Book of the Year
Each year the faculty in Sociology choose a book written by a Sociologist or Criminologist that is based on current research, critical analsysis of society or some other topic that is current and ties in with the field. The book is used in all Principles of Sociology (SOC 230) that year and in various other classes where the book topic applies.
2012-13 Hooking Up: Sex, Dating and Relationships on Campus by Kathleen Bogle
“Hooking-up is the term du jour, connoting a wide range of consensual sexual activities, with no pretense of starting a relationship, between young, mostly college-age students. This study by Bogle, an assistant professor of sociology and criminal justice at LaSalle University—based on 76 interviews with mostly white college students and recent graduates from 2001 to 2006—gives a wide range of voices and opinions on hooking-up culture. While there are few surprises (women are still, for the most part, subjected to a punishing sexual double standard)—Bogle is a smart interviewer and gets her subjects to reveal intimate and often embarrassing details without being moralizing. She interrogates her subjects about alcohol use, the relationship of gay and lesbian students to hook-up culture, and opting out of hook-up culture”. --Publishers Weekly
For the Fall 2012, this book will be used in both sections of SOC 230 (Principles of Sociology) and SOC 420 (Gender and Society). In the Spring, the book will again be used in SOC 230 and SOC 332 (Human Sexuality).
PAST BOOKS OF THE YEAR:
2011-12 Marked: Race, Crime and Finding Work in an Era of MassIncarceration by Devah Pager
Reviews of the book have said:
"Using scholarly research, field research in Milwaukee, and graphics, [Pager] shows that ex-offenders, white or black, stand a very poor chance of getting a legitimate job.... Both informative and convincing." - Library Journal "Marked is that rare book: a penetrating text that rings with moral concern couched in vivid prose - and one of the most useful sociological studies in years." - Michael Eric Dyson "How do you tell when a democracy is dead? When concentration camps spring up and everyone shivers in fear? Or is it when concentration camps spring up and no one shivers in fear because everyone knows they're not for 'people like us.'... Devah Pager uses a simple technique to show how mass incarceration has undone the small amount of racial progress achieved in the 1960s and '70s." - Nation"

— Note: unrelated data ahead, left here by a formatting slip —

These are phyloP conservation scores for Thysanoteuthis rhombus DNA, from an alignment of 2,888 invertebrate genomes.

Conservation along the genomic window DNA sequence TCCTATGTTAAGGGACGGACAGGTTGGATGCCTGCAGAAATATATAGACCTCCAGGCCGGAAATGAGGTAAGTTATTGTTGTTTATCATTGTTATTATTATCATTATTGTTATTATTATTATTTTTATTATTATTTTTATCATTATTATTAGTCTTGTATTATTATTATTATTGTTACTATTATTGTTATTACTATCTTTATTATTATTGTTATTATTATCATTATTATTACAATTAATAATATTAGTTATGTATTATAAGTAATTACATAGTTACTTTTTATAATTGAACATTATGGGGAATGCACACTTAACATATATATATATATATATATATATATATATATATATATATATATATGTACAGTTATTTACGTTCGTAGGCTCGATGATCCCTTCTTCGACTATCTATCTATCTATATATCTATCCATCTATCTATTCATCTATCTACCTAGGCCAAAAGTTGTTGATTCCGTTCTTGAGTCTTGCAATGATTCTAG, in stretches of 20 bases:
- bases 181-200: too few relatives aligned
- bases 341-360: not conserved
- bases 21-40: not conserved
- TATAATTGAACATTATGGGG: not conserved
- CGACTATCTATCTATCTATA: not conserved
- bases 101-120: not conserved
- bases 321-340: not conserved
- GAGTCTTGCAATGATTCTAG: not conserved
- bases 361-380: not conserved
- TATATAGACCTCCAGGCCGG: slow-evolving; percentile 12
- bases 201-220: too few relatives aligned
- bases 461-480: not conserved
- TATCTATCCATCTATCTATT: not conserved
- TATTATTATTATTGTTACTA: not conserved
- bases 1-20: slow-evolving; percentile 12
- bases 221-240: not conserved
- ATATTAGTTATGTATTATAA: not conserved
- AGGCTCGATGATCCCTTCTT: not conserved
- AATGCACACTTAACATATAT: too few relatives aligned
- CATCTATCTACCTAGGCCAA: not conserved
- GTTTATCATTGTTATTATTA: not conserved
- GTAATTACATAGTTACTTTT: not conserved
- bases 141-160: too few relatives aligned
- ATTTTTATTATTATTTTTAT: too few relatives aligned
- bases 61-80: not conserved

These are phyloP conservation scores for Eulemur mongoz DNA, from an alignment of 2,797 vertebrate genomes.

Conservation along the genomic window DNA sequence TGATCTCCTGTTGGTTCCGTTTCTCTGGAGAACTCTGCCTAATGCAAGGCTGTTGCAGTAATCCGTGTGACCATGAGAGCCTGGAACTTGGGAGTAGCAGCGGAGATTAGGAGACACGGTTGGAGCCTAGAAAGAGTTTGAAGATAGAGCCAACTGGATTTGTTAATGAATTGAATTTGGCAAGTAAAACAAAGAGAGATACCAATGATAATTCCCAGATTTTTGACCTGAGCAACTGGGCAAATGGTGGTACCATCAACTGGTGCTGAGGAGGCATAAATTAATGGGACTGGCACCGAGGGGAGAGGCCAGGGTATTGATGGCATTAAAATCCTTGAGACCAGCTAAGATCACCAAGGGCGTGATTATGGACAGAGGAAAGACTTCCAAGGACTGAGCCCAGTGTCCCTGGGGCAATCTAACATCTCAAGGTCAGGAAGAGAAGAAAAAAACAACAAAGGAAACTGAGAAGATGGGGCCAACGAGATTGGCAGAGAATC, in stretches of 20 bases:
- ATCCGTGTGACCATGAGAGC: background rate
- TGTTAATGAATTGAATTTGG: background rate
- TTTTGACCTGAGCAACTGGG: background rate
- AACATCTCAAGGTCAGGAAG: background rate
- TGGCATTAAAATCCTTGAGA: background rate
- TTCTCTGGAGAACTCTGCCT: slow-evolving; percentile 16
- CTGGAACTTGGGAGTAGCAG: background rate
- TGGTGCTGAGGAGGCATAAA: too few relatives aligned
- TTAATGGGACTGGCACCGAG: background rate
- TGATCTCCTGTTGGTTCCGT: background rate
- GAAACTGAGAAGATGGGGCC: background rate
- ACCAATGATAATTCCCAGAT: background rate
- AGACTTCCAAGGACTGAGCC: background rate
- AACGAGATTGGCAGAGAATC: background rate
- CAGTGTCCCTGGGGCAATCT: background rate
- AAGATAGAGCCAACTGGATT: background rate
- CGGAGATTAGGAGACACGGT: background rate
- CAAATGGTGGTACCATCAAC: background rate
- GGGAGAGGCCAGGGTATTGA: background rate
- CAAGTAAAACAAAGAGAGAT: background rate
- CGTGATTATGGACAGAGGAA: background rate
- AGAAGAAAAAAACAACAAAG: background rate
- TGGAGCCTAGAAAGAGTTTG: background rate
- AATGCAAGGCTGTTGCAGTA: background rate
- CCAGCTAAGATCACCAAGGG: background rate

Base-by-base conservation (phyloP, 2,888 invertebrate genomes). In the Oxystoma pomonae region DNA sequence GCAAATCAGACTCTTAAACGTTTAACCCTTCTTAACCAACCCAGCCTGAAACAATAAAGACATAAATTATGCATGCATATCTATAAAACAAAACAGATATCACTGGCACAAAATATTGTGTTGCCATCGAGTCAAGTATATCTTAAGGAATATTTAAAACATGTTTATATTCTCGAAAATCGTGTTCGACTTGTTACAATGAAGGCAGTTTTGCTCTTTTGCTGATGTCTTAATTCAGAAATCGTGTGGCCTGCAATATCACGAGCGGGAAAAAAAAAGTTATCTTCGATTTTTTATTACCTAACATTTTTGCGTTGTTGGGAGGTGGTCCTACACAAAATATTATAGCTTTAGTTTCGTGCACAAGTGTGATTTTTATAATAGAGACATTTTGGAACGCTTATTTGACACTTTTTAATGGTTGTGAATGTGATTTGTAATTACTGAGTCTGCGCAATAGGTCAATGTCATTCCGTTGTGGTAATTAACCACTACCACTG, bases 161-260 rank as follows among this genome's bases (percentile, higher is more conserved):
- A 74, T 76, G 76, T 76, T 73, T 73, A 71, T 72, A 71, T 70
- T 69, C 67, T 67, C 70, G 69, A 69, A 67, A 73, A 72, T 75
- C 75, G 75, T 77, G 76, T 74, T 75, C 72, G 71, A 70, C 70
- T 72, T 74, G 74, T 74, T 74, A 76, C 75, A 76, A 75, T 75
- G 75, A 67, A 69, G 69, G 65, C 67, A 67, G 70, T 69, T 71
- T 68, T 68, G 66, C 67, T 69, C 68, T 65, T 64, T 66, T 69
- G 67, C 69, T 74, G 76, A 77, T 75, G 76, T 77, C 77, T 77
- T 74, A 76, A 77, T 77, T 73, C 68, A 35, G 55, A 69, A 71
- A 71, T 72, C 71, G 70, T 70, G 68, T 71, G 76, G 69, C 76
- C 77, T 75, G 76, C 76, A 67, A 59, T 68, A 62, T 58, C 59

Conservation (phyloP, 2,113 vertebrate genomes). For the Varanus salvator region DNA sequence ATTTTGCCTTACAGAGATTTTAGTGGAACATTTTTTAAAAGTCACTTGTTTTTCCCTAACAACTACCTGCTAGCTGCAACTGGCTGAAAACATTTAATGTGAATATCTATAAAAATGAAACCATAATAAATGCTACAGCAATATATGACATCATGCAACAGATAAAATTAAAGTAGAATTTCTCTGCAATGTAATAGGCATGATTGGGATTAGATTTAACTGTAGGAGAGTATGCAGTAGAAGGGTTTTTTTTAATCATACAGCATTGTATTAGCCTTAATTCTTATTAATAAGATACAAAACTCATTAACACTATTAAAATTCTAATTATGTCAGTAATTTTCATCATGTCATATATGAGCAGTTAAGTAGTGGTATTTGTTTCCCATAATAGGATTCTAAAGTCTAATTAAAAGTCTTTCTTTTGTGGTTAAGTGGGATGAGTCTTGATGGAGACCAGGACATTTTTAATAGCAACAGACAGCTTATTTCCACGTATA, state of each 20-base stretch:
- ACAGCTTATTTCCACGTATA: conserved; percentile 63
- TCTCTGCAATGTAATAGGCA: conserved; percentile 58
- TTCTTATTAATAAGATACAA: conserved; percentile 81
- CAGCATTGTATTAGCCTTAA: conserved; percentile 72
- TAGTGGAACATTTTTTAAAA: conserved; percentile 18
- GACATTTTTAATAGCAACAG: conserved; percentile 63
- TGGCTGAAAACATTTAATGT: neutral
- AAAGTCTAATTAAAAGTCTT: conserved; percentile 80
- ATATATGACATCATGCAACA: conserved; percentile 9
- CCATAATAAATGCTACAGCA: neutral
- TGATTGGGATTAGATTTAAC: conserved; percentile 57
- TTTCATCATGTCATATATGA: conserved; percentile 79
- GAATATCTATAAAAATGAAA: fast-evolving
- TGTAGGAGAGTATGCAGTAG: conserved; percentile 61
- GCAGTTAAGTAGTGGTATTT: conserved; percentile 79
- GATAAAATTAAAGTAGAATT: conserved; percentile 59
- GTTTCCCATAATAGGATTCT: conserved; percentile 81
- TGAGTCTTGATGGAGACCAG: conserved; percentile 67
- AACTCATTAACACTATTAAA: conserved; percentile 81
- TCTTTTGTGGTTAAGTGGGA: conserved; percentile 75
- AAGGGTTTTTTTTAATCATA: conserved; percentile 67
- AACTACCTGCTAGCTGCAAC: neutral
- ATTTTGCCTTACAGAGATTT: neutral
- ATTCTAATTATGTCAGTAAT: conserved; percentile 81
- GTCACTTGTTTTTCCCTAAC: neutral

Stripped: Inside the Lives of Exotic Dancers by Bernadette Barton
Reviews of the book (from Amazon.com) said:
“Makes an impressive contribution to the sociology of work and its intersection with sex and gender studies at the theoretical and applied levels. It is an excellent examples of the rich data and critical methodological insights that can emerge in the course of engaged field research.”
“The thrust of stripper scholarship is that both dancers and customers are more like your next-door neighbors. Some are your next-door neighbors.”
“Compelling. . . . This accessibly written, matter-of-fact book makes important contributions to what is known about the lives and experiences of the growing number of women who 'dance' naked for money. . . . Throughout, the author listens attentively to the shifting, insightful, diverse voices of women with whom she has a palpably respectful connection. Barton uses the complex picture that emerges to engage longstanding debates over the meanings of commodified femininity and sexuality.”
“Fascinating, insightful, and surprisingly balanced. This book will take you way beyond Hollywood's clichés and into the realities of stripping, and you'll emerge with a deeper understanding of the pleasures and the costs of being the object of male fantasies.”
Gang Leader for a Day: A Rogue Sociologist Takes to the Streets by Sudhir Venkatesh.
Book reviews (from Amazon.com) said:
In the late 1980s and 1990s, rogue sociologist Venkatesh infiltrated the world of tenant and gang life in Chicago's Robert Taylor Home projects. He found a complex system of compromises and subsistence that makes life (barely) manageable. Venkatesh excellently illustrates the resourcefulness of impoverished communities in contrast to a society that has virtually abandoned them. He also reveals the symbiotic relationship between the community and the gangs that helps sustain each. Reg Rogers reads with great emphasis and rhythm. His lilting, cadence and vocal characterization of tenants is enjoyable. Rogers's first-person narrative establishes a deep intimacy with the reader. Venkatesh reads the final chapter, but he lacks the subtly and nuance that Rogers projects throughout his reading. The insubstantial author interview on the last disc mostly covers material already discussed in the book.
FACULTY SUGGESTIONS (Not written by Sociologists but still very good and applicable to Sociology and Criminology)
From Dr. Hess:
Outliers: the Story of Success by Malcom Gladwell
Moneyball: The art of Winning an Unfair Game by Michael Lewis
From Dr. Brown:
Contested Waters: A Social History of Swimming Pools in America by Jeff Wiltse
Democracy Betrayed: The Wilmington Race Riot of 1898 and Its Legacy Edited by David Cecelski and Tim Tyson
excellent sources for Sociology and Criminology!